Because you miss it or because it was such a traumatic experience? I suppose it's the latter, from personal experience.
Mi tute ne komprenas kial vi havas tiom multe da malsuprajn vocxdonojn, sed kial vi skribis tion en Esperanto?
is the "remember" in this case more of a recall/reminisce instead? and does this word have multiple meanings/usages?
"По́мнить" = "to remember", present tense "я по́мню", "он/она по́мнит", "они по́мнят"
"Вспомина́ть" - "to recall", present tense "я вспомина́ю", "он/она вспомина́ет", "они вспомина́ют"
"Я не по́мню, я забы́л, но я постара́юсь вспо́мнить" = "I don't remember, I forgot, but I'll try to recall"
"Помина́ть" is a verb, that comes from a noun "поми́нки" = "a wake"
Present tense "я помина́ю", "он/она помина́ет", "они помина́ют"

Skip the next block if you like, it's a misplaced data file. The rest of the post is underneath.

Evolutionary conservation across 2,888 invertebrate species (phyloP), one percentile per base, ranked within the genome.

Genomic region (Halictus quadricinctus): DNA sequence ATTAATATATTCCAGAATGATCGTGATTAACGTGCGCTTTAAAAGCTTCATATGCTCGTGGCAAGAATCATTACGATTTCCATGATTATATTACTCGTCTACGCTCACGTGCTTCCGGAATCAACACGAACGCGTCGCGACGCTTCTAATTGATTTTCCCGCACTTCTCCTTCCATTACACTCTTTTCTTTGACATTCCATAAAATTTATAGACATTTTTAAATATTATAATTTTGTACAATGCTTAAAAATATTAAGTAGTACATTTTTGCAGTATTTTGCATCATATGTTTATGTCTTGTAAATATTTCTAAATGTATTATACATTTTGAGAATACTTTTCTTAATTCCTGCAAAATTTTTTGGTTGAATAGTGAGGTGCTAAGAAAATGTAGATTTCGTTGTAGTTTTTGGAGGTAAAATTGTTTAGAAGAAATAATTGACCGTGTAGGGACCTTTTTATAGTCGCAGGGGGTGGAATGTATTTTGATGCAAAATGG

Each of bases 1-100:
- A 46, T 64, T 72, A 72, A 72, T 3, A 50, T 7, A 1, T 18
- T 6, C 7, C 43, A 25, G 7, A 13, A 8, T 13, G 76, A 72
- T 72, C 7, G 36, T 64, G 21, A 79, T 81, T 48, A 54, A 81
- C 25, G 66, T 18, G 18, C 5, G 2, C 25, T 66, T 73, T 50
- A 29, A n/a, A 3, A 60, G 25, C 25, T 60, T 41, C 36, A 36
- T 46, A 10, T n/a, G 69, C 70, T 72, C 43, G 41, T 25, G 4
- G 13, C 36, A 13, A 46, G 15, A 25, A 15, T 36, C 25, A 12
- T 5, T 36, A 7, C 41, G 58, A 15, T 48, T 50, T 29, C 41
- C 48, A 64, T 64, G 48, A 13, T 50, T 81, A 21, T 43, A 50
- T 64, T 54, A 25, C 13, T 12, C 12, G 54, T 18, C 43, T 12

So could both of these words work in this translation, but result in slightly different meanings to the sentence?
Does this translation seem stilted to anyone else? (I would never use recall or remember for this sentiment.) Maybe "Sometimes I think back to my school days." would be more idiomatic?
"Sometimes I remember school", why is this not correct :( more like the time you were going to school instead of a particular building you went to school
I put 'remember' and it said it was wrong, wanted 'recall' instead. Is there a definite difference between the two?
There is no "my" in the answer. The answer was "Sometimes I remember THE school."